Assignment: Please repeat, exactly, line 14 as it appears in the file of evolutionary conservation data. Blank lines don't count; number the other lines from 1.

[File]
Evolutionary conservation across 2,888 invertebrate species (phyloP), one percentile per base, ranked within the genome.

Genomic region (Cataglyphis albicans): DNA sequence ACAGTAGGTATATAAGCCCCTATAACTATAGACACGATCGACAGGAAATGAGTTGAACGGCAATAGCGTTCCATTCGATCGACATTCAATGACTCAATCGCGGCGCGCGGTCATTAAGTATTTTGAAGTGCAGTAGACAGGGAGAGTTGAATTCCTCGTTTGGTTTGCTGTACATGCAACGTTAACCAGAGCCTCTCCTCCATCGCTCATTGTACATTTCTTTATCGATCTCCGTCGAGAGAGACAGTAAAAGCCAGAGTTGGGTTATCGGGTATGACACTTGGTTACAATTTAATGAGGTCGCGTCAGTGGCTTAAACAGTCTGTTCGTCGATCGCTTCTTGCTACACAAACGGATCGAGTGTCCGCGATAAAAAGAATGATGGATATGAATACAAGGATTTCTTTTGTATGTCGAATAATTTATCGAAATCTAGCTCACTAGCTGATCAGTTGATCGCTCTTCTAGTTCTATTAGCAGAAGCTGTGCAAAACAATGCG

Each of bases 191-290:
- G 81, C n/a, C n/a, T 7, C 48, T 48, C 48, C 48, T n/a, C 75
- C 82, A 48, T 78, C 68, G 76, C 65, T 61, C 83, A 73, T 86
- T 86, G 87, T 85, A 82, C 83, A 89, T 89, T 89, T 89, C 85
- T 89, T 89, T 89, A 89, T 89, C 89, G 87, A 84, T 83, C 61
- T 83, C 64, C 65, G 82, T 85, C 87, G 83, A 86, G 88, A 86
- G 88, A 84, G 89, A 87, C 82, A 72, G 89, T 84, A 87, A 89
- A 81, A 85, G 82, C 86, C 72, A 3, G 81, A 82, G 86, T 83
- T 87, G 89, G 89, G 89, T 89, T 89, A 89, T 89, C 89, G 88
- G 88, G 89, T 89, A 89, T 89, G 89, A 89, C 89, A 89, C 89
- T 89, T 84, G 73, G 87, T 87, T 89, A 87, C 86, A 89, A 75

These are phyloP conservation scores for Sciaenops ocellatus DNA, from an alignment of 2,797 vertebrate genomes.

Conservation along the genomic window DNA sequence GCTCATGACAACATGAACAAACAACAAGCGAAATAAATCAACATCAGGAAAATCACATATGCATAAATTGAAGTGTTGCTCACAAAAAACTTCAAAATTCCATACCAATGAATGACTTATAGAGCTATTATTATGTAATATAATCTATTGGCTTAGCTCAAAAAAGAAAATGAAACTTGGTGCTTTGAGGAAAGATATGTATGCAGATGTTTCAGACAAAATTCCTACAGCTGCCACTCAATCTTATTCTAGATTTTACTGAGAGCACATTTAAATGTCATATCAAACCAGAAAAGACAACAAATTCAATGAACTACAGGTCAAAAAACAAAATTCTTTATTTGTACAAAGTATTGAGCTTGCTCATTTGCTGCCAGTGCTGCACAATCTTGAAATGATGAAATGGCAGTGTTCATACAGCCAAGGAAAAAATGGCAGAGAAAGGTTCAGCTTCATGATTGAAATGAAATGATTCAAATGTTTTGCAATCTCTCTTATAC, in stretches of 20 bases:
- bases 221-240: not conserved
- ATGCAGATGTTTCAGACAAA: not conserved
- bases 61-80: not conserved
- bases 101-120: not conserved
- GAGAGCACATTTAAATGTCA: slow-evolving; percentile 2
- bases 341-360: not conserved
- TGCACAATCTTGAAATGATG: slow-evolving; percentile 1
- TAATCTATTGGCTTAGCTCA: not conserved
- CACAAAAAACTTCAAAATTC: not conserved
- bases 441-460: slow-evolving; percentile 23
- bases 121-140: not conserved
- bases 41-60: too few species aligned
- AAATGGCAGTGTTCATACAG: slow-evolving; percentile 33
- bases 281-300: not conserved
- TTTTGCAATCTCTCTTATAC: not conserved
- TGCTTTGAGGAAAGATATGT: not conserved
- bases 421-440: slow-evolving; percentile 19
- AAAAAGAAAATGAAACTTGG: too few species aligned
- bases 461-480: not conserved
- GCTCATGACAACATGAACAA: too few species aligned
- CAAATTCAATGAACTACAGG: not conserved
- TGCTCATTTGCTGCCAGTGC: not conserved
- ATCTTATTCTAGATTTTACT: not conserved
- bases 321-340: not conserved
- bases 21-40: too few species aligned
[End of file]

These are phyloP conservation scores for Sciaenops ocellatus DNA, from an alignment of 2,797 vertebrate genomes.